Olympus Mons – Highest peak of the Solar System

Mars - Mariner 9 (1971 - 1972)Martian volcano - photographed by Viking 1 spacecraft - 5000 miles away - 14.02.1979Olympus Mons - Mars - MC-2 - Diacria RegionOlympus Mons - Image from Viking 1 orbiter

Olympus Mons – Highest peak of the Solar System

Olympus Mons – An extinct volcano on the Red Planet, rises almost 22 km! However, the issue of measurement is contentious. So depending on where we measure the vertex. It can grow up to 26 km.

Its diameter is also impressive – at the base it is 624 km.

The volcanic crater itself is about 85 km long, 60 km wide, and up to 3 km deep. However, future Martian climbers will not be particularly delighted. Because Olympus has a gentle, 5-degree slope.

Impressive sizes can also boast:

Rheasilvia, huge impact crater with a diameter of 505 km. Covering up to 90% of the West’s asteroid surface (22.5 km high).
Series of almost even peaks on the Saturn’s moonIapetus, (approx. 20 km). And South Boösaule, the highest hill on Jupiter’s moon – Io (approx. 18 km).

Most dangerous volcanoes – Still unpredictable

Most dangerous volcanoes - KīlaueaMost dangerous volcanoes - Eruption of the Volcano Vesuvius - J.C.DahlMost dangerous volcanoes - Nevado del Ruiz - 1985Most dangerous volcanoes - Chaitén - Eruption 27.05.2008

 

Most dangerous volcanoes – Still unpredictable

 
Most dangerous volcanoes – Eruptions of volcanoes in ancient times were considered a divine punishment. Today, we know their causes, but they are still unpredictable. And they leave terrible havoc after themselves. Volcanoes that sow the greatest destruction and thus are the most dangerous for Earth.
 

List of the most dangerous volcanoes on Earth:

 

Mt.Etna from ISS - 2013Sailors aboard USNS Carson City - watching Mt.Etna during arrival in CataniaMost dangerous volcanoes - Mount Etna - CraterMost dangerous volcanoes - Etna in Sicily

Mount Etna – Italy, Sicily
 
 


Most dangerous volcanoes - Big Blast at Sakurajima Volcano, Japan - NASASakurajima Volcano in Kyushu, JapanMost dangerous volcanoes - Big Blast at Sakurajima Volcano, JapanView from Kagoshima - Kyushu, Japan

Sakurajima – Japan, Kyushu
 
 


Most dangerous volcanoes - Torii near summit of Mt.Fuji, Honshu, JapanMount Fuji on the island of Honshu, Japan - 2006Most dangerous volcanoes - Japan, Honshu, Mt.FujiMost dangerous volcanoes - Mount Fuji - NASA

Mount Fuji – Japan, Honshu
 
 


Most dangerous volcanoes - Mount Vesuvius - ISS - NASARAF Spitfires flying around a still steaming Vesuvius after the March 1944 eruptionVesuvius - AsterSeismograph on the Vesuvius

Mount Vesuvius – Italy
 
 


Most dangerous volcanoes - Nyiragongo and NyamuragiraMost dangerous volcanoes - Nyiragongo - Eruption 01-2002Nyiragongo - 1994Nyiragongo and Nyamuragira - 31.01.2007

Nyiragongo – Congo
 
 


Most dangerous volcanoes - Kīlauea - USGS multimedia fileKīlauea Caldera and Mauna LoaKīlauea - Lava hits the Pacific Ocean - Hawaii - 2005Kīlauea - Explosion at Halema'uma'u crater

Kilauea – United States of America, Hawaii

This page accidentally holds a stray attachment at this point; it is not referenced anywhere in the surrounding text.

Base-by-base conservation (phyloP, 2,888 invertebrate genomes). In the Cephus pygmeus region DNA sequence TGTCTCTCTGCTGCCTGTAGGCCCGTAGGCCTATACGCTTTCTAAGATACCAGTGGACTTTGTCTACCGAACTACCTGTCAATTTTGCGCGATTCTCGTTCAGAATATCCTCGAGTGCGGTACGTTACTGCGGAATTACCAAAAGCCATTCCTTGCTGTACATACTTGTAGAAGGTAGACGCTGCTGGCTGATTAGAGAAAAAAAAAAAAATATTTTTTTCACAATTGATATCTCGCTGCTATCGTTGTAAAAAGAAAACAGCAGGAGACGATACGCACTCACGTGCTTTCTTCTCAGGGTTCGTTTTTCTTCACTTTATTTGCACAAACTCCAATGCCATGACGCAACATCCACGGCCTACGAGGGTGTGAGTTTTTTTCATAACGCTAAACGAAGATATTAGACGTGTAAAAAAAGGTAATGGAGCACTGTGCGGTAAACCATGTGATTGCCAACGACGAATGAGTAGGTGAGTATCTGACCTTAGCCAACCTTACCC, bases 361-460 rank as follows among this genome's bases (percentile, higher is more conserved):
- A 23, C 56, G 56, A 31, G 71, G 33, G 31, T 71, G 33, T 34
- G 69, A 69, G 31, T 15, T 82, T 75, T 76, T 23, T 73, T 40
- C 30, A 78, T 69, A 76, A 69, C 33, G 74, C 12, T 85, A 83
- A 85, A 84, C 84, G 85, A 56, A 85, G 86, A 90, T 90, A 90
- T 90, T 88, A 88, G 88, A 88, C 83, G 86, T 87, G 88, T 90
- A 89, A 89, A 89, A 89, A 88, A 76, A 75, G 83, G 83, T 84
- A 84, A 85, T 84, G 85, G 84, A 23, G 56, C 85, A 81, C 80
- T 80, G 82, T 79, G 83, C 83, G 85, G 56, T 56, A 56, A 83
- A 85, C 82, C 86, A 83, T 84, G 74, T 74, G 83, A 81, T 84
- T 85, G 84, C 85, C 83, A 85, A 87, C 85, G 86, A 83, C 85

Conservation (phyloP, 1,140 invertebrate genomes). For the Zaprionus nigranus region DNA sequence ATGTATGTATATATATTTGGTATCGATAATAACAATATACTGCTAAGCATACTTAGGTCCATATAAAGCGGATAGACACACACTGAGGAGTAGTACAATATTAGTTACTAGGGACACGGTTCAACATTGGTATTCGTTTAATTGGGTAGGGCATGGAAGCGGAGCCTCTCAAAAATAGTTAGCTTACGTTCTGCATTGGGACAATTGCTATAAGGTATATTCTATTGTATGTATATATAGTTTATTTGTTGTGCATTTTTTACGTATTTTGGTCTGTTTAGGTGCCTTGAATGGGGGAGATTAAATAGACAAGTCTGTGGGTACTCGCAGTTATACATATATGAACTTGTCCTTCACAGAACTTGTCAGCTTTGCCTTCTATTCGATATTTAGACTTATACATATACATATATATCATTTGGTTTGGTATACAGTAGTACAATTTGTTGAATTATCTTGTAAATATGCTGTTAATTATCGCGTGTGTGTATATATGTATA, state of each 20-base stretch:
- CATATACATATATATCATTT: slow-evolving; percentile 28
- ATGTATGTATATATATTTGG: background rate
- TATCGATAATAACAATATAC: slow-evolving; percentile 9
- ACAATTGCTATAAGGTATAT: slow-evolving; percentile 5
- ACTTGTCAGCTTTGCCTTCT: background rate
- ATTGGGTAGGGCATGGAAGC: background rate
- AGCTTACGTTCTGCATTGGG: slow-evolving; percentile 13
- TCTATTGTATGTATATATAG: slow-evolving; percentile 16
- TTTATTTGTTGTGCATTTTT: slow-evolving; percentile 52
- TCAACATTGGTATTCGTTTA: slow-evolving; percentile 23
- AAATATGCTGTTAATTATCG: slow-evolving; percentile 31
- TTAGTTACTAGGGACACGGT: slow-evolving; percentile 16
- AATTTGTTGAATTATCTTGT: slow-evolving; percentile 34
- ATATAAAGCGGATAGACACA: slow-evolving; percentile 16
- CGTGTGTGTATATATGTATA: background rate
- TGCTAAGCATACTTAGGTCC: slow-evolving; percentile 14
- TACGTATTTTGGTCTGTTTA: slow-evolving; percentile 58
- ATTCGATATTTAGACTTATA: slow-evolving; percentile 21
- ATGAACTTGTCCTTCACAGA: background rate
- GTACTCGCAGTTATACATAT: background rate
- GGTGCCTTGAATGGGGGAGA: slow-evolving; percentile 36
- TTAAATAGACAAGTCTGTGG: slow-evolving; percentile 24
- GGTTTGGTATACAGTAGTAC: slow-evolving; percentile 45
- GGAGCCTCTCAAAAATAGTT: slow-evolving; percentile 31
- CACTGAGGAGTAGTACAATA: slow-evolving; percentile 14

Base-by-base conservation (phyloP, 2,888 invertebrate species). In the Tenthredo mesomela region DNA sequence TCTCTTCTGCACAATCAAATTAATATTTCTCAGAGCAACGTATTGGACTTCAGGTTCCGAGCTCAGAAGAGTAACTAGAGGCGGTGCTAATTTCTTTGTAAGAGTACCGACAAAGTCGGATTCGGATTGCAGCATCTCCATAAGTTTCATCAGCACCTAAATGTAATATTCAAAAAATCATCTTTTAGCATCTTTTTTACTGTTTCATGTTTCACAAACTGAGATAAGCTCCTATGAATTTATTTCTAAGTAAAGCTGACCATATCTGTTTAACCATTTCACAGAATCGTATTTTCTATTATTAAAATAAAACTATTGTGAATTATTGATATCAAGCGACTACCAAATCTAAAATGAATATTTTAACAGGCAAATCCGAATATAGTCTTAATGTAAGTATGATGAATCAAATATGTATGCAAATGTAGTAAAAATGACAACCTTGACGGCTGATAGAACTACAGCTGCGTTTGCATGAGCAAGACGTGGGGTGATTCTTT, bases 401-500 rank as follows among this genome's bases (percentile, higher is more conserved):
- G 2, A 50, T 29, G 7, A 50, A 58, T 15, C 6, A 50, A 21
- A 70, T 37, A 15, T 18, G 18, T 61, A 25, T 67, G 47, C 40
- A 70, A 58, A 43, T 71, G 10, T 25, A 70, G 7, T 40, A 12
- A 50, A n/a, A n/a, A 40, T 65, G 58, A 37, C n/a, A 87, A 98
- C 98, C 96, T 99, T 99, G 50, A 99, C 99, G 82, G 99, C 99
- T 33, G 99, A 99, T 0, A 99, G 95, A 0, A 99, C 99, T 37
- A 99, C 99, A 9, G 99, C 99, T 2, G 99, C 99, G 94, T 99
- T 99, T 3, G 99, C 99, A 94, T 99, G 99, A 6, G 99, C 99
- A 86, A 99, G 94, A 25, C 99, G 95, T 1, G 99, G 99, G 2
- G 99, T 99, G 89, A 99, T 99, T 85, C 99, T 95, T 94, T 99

Most dangerous volcanoes - Mount Merapi craterMerapi ash plume - MODIS sat image - (10.11.2010)Merbabu & MerapiMost dangerous volcanoes - Merapi from space

Merapi – Indonesia, Java
 
 


Nevado del Ruiz - Summit after the eruption that caused the Armero tragedy - 11.1985Nevado del Ruiz Volcano - Colombia - NASAMost dangerous volcanoes - Nevado del Ruiz - Almost 2 weeks after its deadly eruption in 1985, Viewed from the northeastNevado del Ruiz - View from bamboo plantation

Nevado del Ruiz – Colombia
 
 


Most dangerous volcanoes - Popocatépetl - Seen from Mexico CityPopocatépetl - The active volcano located about 70 km southeast of Mexico City - 23.01.2001 - NASAPopocatépetl - Cholula PyramidMost dangerous volcanoes - Popocatépetl

Popocatépetl – Mexico
 
 


Most dangerous volcanoes - Column of ash during the Chaitén eruption, 02.05.2008Plume of ash from eruption of Chaiten volcano, Chile - 03.05.2008Chaitén - NASAAerial view of the Chaitén Town - Chile - 02-2009

Chaitén – Chile
 
 


Pico del Teide - Volcano on Canary Islands, SpainMost dangerous volcanoes - Pico del Teide - PanoramaPico del Teide volcano, on Tenerife, Canary Islands - from planePico del Teide in clouds

Pico del Teide – Spain, Tenerife
 
 


Most dangerous volcanoes - Eruption of Krakatau, Indonesia - 2008Satellite image of the Krakatau volcano, Indonesia - May 18, 1992Krakatau MapSatellite image Plumes of volcanic ash - 17.11.2010

Krakatau – Indonesia
 
 


Mount Etna – Italy, Sicily

Etna - Panorama 2012Mount Etna - Crater (2)Sailors aboard USNS Carson City - watching Mt.Etna during arrival in CataniaMt.Etna from ISS - 2013Mt.Etna in Sicily
 
 
 
Mount Etna - CraterVolcanic Plumes Tower over Mt.EtnaVolcanic ash from the April 2013 eruption of Mt.EtnaEtna in winterLava flows from Mt.Etna - View from Adrano

 
 
 

Mount Etna – Italy, Sicily

 

  • Location: Italy, east coast of Sicily
  • Peak: 3350 m a. s. l.

 
Mount Etna – Is the highest active and the second most powerful volcano in Europe. It lies on the east coast of the island of Sicily, near the cities of Messina and Catania. The age of the volcano is estimated at 700,000 years. The mountain changed with subsequent eruptions, its present appearance was formed about 5000 years ago. Its height is not constant – in 1981 Etna measured 21 meters more. The reduction was caused by eruption and lava flow.